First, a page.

by using eight evaluation metrics. Let TP, TN, FP, and FN denote, respectively, numbers of true positive, true negative, false positive, and false negative classification results for a given set of data items. Then the performance is measured with the following metrics 

[49]: accuracy (ACC); sensitivity (SEN), or recall; specificity (SPE); balanced accuracy (BAC); positive predictive value (PPV), or precision; negative predictive value (NPV), and F1-score, detailed in Eq. (4):

(4)

In addition, after building a receiver operating characteristic (ROC) of the classifier, its performance is evaluated by the area under the ROC curve (AUC).

Table 2 details the class-wise performance of our DSA-3D-CNN classifier for a selected cross-validation fold and five specific classification tasks. The ROCs / AUCs of these tests in Fig. 5 and the means and standard deviations of all the metrics of Eq. (4) in Table 3 indicate high robustness and confidence of the AD predictions by the proposed task-specific DSA-3D-NCC classifier. Its accuracy (ACC) is compared in Table 4 with seven other known approaches that use either just the same, or even additional inputs (imaging modalities). Table 4 presents the average results of ten-fold cross-validation of our classifier. Comparing these and other aforementioned experiments, the proposed DSA-3D-CNN outperforms other approaches in all five task-specific cases. This is in spite of employing only a single imaging modality (sMRI) and performing no prior skull-stripping.

5 Conclusion

This paper proposed a DSA-3D-CNN classifier which can more accurately predict the AD on structural brain MRI scans than several other state-of-the-art predictors. The transfer learning concept is used to enhance generality of the features capturing the AD biomarkers with three stacked 3D CAE network pretrained on CADDementia dataset. Subsequently, the features are extracted and used as AD biomarkers detection in lower layers of a 3D CNN network. Then three fully connected layers are stacked on top of the bottom layers to perform AD classification on 210 subjects of ADNI dataset. To boost the classification performance, discriminative loss function was imposed on each fully connected layers, in addition to the output classification layers, to improve the discrimination between subjects. The results demonstrate that hierarchical feature extraction improved in hidden layers of 3D-CNN, by discriminating between AD, MCI, and NC subjects. Seven classification metrics were measured using ten-fold crossvalidation and were compared to the state-of-the-art models. The results have demonstrated the out-performance of the proposed DSA-3D-CNN.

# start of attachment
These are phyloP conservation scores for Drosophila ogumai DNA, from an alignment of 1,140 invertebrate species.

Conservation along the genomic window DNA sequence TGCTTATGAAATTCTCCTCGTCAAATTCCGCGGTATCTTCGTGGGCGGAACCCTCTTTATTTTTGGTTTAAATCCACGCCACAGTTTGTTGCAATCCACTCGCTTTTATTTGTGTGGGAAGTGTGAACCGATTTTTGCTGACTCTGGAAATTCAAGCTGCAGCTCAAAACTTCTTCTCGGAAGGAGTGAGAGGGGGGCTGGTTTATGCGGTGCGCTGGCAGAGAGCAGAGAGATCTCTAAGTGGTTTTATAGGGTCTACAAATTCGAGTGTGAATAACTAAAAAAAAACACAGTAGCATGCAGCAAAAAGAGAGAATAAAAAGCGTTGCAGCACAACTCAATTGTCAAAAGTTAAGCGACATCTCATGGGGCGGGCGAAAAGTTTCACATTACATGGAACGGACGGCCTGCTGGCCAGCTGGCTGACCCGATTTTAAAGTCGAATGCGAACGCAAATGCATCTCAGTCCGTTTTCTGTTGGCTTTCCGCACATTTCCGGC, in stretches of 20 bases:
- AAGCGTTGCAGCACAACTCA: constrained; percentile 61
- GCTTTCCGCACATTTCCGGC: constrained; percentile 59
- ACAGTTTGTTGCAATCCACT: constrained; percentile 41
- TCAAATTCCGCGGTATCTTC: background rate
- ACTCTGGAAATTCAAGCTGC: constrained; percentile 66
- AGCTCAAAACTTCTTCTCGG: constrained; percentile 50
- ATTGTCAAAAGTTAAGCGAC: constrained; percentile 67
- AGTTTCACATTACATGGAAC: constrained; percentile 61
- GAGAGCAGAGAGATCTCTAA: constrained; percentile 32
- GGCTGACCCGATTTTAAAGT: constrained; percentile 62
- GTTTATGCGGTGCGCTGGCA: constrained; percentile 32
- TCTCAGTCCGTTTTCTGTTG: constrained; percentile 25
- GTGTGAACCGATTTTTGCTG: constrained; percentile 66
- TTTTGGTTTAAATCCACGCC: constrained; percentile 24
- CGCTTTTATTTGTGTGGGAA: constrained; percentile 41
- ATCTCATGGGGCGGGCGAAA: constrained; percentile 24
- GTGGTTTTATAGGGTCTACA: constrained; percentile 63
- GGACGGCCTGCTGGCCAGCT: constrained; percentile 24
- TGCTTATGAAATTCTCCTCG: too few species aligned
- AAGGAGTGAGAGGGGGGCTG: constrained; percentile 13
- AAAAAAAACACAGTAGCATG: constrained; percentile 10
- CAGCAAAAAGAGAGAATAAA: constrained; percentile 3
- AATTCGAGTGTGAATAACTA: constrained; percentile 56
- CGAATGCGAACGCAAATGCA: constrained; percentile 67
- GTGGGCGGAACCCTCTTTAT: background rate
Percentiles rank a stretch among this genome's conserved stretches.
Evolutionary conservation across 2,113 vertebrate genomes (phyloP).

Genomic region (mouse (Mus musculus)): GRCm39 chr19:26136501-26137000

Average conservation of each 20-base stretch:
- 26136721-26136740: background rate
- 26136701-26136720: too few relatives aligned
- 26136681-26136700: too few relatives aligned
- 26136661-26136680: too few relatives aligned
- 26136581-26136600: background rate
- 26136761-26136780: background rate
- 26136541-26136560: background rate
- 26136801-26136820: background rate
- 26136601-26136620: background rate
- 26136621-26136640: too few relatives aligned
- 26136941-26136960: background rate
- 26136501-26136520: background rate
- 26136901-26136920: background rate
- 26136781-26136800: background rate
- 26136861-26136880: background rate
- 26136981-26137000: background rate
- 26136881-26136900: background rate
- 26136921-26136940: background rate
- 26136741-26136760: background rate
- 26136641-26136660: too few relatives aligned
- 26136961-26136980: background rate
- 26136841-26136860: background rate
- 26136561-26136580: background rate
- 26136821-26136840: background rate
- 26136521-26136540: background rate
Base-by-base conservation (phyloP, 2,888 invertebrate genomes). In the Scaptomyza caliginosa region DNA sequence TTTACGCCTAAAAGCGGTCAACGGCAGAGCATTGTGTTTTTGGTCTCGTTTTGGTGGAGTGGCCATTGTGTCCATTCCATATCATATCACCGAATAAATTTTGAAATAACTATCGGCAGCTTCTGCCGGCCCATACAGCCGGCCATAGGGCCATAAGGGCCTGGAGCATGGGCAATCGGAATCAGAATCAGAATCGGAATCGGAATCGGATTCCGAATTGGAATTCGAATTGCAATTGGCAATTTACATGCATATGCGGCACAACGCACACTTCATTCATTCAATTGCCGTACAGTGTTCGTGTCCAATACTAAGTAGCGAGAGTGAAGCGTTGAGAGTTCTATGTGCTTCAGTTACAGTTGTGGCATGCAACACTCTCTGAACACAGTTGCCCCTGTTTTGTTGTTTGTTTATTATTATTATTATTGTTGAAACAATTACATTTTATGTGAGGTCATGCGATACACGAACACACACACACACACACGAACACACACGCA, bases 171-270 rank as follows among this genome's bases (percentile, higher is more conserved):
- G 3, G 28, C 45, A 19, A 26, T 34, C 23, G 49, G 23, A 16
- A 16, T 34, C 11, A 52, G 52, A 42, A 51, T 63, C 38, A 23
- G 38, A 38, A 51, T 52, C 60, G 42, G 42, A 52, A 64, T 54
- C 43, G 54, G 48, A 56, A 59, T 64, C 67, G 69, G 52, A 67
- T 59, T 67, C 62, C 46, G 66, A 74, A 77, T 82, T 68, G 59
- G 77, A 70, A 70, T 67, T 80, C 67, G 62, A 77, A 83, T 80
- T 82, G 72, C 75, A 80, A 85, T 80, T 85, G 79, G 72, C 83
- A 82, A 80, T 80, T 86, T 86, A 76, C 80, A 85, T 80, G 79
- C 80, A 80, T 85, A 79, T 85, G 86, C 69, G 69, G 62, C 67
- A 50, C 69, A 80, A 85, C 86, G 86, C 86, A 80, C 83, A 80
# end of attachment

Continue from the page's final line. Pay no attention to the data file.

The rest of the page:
6 Acknowledgment

Data collection and sharing for this project was funded by the Alzheimer’s Disease Neuroimaging Initiative (ADNI) (National Institutes of Health Grant U01 AG024904) and DOD ADNI (Department of Defense award number W81XWH-12-2-0012). ADNI is funded by the National Institute on Aging, the National Institute of Biomedical Imaging and Bioengineering, and through generous contributions from the following: AbbVie, Alzheimer’s Association; Alzheimer’s Drug Discovery Foundation; Araclon Biotech; BioClinica, Inc.; Biogen; Bristol-Myers Squibb Company; CereSpir, Inc.; Eisai Inc.; Elan Pharmaceuticals, Inc.; Eli Lilly and Company; EuroImmun; F. Hoffmann-La Roche Ltd and its affiliated company Genentech, Inc.; Fujirebio; GE Healthcare; IXICO Ltd.; Janssen Alzheimer Immunotherapy Research & Development, LLC.; Johnson & Johnson Pharmaceutical Research & Development LLC.; Lumosity; Lundbeck; Merck & Co., Inc.; Meso Scale Diagnostics, LLC.; NeuroRx Research; Neurotrack Technologies; Novartis Pharmaceuticals Corporation; Pfizer Inc.; Piramal Imaging; Servier; Takeda Pharmaceutical Company; and Transition Therapeutics. The Canadian Institutes of Health Research is providing funds to support ADNI clinical sites in Canada. Private sector contributions are facilitated by the Foundation for the National Institutes of Health (www.fnih.org). The grantee organization is the Northern California Institute for Research and Education, and the study is coordinated by the Alzheimer’s Disease Cooperative Study at the University of California, San Diego. ADNI data are disseminated by the Laboratory for Neuro Imaging at the University of Southern California.